Team: “to come together to achieve a common goal.”
There are a lot of great things about teamwork, but there are cons, too. In particular, where do you as individual fit in without losing your soul, so to speak.
Where do you draw that line? I found mine through bread making.
The definition of team as a noun is “a group of players forming each side in a competitive game or sport.” A group of people who come together as a team to achieve a common goal. We’ve all heard and made reference to this word: “She’s a good team player.” “He’s my teammate.” “Teamwork is our core value.”
We look for inspiration in sports—whether it’s baseball, basketball, or skating. What is clear is that a team is as strong as the sum of its parts. And its “parts” are the individuals member. People like you and me…
Where does the individual stand in a team?
I didn’t look for inspiration at sports (I am not a sports person), but I did find it in something more ordinary: Bread (baking it, not eating it).
Working in a team has been my life. Once the goals were set, I would align myself to them and would do everything that was necessary to reach those goals. This included helping my teammates so we could reach the goals together. In my head, being in a team is like being in a boat: either we sink or sail across the seas together.
Sounds nice, I know. The problem was that I started to lose perspective: team goals would always triumph over my individual goals. I even started to get anxious over this. I stopped being effective, helpful, or insightful. I stopped noticing my teammates’ issues and preoccupations.
I was getting closer and closer to depression.
I took some time off, but that was only a patch. The real solution was to change the way I looked at things.
At some point along the way, I heard about a bread baking workshop. I wasn’t too enthusiastic about it. Cooking, let alone baking, was not part my skill set. The only “recipes” I could do were morning cereal, scrambled eggs, or the good ole’ cheese and ham sandwich. It took convincing and friendly pressure from a friend to signup and eventually attend this workshop.
The Big Lie
What I learned there was extraordinary,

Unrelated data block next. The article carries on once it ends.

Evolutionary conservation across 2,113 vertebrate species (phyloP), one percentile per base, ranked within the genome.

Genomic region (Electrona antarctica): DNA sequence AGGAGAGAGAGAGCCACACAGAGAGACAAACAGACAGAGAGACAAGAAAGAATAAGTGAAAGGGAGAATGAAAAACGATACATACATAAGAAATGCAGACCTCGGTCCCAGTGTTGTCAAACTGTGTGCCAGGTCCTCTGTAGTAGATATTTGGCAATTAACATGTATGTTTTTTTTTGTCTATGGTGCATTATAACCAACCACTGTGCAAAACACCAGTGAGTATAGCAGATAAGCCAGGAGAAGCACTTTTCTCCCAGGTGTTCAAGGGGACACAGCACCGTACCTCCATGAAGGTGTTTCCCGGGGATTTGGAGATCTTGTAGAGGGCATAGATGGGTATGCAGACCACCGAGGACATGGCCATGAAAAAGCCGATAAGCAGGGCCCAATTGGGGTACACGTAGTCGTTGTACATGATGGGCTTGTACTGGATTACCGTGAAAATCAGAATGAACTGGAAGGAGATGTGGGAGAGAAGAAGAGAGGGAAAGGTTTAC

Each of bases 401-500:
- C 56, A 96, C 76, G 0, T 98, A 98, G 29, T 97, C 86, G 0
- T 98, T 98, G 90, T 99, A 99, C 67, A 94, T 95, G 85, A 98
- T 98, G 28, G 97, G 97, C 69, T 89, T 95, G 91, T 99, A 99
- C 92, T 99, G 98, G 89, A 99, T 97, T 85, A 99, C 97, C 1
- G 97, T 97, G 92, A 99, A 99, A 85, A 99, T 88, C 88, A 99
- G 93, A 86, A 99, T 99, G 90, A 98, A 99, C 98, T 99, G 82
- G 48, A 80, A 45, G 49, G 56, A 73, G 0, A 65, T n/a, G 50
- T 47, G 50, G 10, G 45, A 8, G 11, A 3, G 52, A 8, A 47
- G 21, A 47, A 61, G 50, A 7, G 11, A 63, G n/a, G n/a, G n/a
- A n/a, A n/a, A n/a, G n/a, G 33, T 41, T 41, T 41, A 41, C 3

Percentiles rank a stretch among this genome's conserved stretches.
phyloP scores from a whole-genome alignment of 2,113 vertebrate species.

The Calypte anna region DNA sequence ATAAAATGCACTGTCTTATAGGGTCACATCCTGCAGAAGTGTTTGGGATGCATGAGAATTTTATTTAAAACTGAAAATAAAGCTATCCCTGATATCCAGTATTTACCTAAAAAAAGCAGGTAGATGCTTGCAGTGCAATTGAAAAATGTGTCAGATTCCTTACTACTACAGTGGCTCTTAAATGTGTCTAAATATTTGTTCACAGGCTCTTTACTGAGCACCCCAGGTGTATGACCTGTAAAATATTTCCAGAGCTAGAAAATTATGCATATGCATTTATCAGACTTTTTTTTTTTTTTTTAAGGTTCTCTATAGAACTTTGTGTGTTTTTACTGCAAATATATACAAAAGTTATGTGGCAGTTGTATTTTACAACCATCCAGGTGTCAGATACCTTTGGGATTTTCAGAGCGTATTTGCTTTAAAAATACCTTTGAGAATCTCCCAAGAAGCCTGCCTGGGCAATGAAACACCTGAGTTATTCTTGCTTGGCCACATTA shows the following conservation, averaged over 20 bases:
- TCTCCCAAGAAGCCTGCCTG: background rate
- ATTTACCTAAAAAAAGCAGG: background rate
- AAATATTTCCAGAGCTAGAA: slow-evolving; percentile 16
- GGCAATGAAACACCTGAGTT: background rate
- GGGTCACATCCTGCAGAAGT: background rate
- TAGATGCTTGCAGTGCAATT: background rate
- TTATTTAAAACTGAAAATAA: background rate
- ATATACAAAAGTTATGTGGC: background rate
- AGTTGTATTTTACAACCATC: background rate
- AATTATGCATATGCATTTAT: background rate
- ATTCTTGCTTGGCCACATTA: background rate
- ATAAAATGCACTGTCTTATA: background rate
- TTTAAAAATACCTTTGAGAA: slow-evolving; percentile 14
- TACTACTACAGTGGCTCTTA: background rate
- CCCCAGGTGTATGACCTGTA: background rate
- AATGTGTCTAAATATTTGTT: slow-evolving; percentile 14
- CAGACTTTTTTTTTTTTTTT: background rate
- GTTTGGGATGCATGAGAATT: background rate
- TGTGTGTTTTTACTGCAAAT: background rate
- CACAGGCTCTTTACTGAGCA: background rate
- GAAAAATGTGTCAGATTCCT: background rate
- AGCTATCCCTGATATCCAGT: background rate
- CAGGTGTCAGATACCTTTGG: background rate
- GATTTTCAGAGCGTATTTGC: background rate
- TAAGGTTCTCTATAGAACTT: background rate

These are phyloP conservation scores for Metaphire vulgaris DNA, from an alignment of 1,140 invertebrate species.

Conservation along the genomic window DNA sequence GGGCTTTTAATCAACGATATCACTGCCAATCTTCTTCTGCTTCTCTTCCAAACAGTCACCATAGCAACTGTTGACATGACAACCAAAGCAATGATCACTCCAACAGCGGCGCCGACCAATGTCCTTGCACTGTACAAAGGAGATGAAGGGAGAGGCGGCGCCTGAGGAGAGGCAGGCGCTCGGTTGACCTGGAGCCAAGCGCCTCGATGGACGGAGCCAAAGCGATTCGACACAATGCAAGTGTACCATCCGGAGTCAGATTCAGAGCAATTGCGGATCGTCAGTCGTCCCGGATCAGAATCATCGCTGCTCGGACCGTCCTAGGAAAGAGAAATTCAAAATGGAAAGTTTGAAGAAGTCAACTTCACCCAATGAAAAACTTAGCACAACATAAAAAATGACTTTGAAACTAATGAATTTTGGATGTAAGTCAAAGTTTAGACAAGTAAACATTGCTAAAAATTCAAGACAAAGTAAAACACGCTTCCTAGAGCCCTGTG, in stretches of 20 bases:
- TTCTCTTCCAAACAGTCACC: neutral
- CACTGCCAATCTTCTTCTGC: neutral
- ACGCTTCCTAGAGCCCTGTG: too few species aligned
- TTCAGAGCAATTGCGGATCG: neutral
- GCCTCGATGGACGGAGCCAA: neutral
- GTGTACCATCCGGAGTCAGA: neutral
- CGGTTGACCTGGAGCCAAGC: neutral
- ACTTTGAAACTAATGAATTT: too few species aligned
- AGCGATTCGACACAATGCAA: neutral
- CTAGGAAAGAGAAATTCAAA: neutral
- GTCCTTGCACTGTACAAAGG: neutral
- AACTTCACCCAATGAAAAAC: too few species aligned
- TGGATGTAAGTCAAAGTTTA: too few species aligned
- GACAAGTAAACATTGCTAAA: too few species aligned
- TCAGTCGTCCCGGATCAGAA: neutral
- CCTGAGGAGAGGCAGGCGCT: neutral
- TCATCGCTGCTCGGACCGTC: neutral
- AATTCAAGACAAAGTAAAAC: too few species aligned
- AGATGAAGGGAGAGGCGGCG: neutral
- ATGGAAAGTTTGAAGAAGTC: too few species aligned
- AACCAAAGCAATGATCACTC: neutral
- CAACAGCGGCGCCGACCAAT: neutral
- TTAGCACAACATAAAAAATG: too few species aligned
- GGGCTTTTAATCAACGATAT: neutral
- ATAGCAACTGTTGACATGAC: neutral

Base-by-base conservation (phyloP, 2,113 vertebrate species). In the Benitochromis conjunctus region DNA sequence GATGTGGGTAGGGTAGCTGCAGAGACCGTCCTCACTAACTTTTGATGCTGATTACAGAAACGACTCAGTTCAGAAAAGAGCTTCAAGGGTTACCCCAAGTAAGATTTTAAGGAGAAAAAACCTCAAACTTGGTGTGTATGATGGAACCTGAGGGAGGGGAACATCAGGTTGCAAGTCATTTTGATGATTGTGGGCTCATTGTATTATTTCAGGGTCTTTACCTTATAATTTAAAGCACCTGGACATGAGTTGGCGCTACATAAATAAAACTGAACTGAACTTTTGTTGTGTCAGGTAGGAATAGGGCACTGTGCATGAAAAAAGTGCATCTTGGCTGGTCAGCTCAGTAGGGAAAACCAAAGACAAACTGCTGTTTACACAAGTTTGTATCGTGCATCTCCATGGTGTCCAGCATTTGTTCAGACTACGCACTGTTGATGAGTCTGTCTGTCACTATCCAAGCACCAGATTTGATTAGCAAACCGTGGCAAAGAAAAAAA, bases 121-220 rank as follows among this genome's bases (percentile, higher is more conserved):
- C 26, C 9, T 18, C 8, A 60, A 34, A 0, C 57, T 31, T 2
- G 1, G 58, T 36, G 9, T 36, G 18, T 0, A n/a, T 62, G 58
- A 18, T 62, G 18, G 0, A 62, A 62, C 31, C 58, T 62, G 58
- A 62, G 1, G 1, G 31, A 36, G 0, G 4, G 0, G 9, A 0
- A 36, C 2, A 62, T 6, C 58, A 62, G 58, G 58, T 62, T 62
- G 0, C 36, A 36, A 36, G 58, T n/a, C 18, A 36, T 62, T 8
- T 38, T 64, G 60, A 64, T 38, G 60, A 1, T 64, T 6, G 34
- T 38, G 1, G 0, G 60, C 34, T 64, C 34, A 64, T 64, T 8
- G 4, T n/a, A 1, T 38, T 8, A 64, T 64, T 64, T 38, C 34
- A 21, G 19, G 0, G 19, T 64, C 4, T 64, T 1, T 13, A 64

- First, you have to be gentle with your dough. All that tossing around and hitting it hard against the table is pure performance.
- Second, if you overwork your dough it will get stressed. JUST LIKE ME. An overworked dough will eventually tear apart. You have to let it rest.
- Third, it needs time to ferment properly. You must respect that. If you are striving for that aromatic and savory loaf of bread. You have to be patient.
Those three things were the answers to questions I wasn’t really sure I was looking for. But they sure found me.
Inspired by my new discovery, I started to bake at home every weekend. With each loaf my understanding of this craft grew at the same time as my amazement towards this powerful and yet humble food.
Bread has been around basically since the dawn of civilization. It has helped build powerful empires, like the Egyptian – how do you think the pyramid workers were fed? And the Roman empire.
Bread has brought stability for some (“Two things only the people anxiously desire: bread and circuses”). It has also sparked revolutions (“If they can’t buy bread let them eat cake”).
People could get arrested for stealing bread, like Jean Valjean in Les Miserables. You could even show off your status by the type bread you could get. Still better, be the bread keeper and be called in old anglo-saxon hlāford, or Lord in modern English.
All of this was truly eye-opening, but what blew my mind was the fact that, across cultures, bread has been used as way of bringing people together. And it still is!
- In slavic and some European countries, bread is a synonym of hospitality. Tradition says that you must welcome your guests with bread and salt, the latter being a luxury item (i.e., root of “salary”).
- In English speaking countries, it is said that one must work hard to put bread on the table for our families.
- Finally, in my dearest Mexico, bread is one of the elements we use to connect with our loved ones who have passed away. We call it Pan de Muerto, representing the circle of life in its rounded shape. The bones of our dead together with the tears we have shred for them.
With all of this in my mind and after around 70 loaves, I had the courage to start sharing my bread: with my family, my friends, my teammates and even other people I’ve met while learning to make bread.
Why do I say courage?
Because I am not only sharing a product of the earth, flour and salt, being transformed by water, leavened by air and perfected by fire.
I also am sharing a little piece of me
Remembering that I must be gentle to myself. To rest so as not to get overworked. To be patient and stop once in a while. To keep me strong and make me stronger.
The very word company means “those who share the same bread.” Its components are con and panis,
- Means together, to share
- Means bread.
Conpanis, transformed to cunpanis, transformed to modern Spanish compañero. That’s the word for teammate in English. Bread inspired me to become a better teammate.
I’ve found other sources of inspiration, of course: photography, nature, math, physics, meditation, dogs.
Inspiration can be found anywhere.
And then you do find your source of inspiration, please share it. It may think that others will find it silly. But remember that sharing is a courageous and generous act. Do it!
I would love to break bread with you so we can do #moretogether.
An earlier version of this post originally appeared in Point’s Medium account.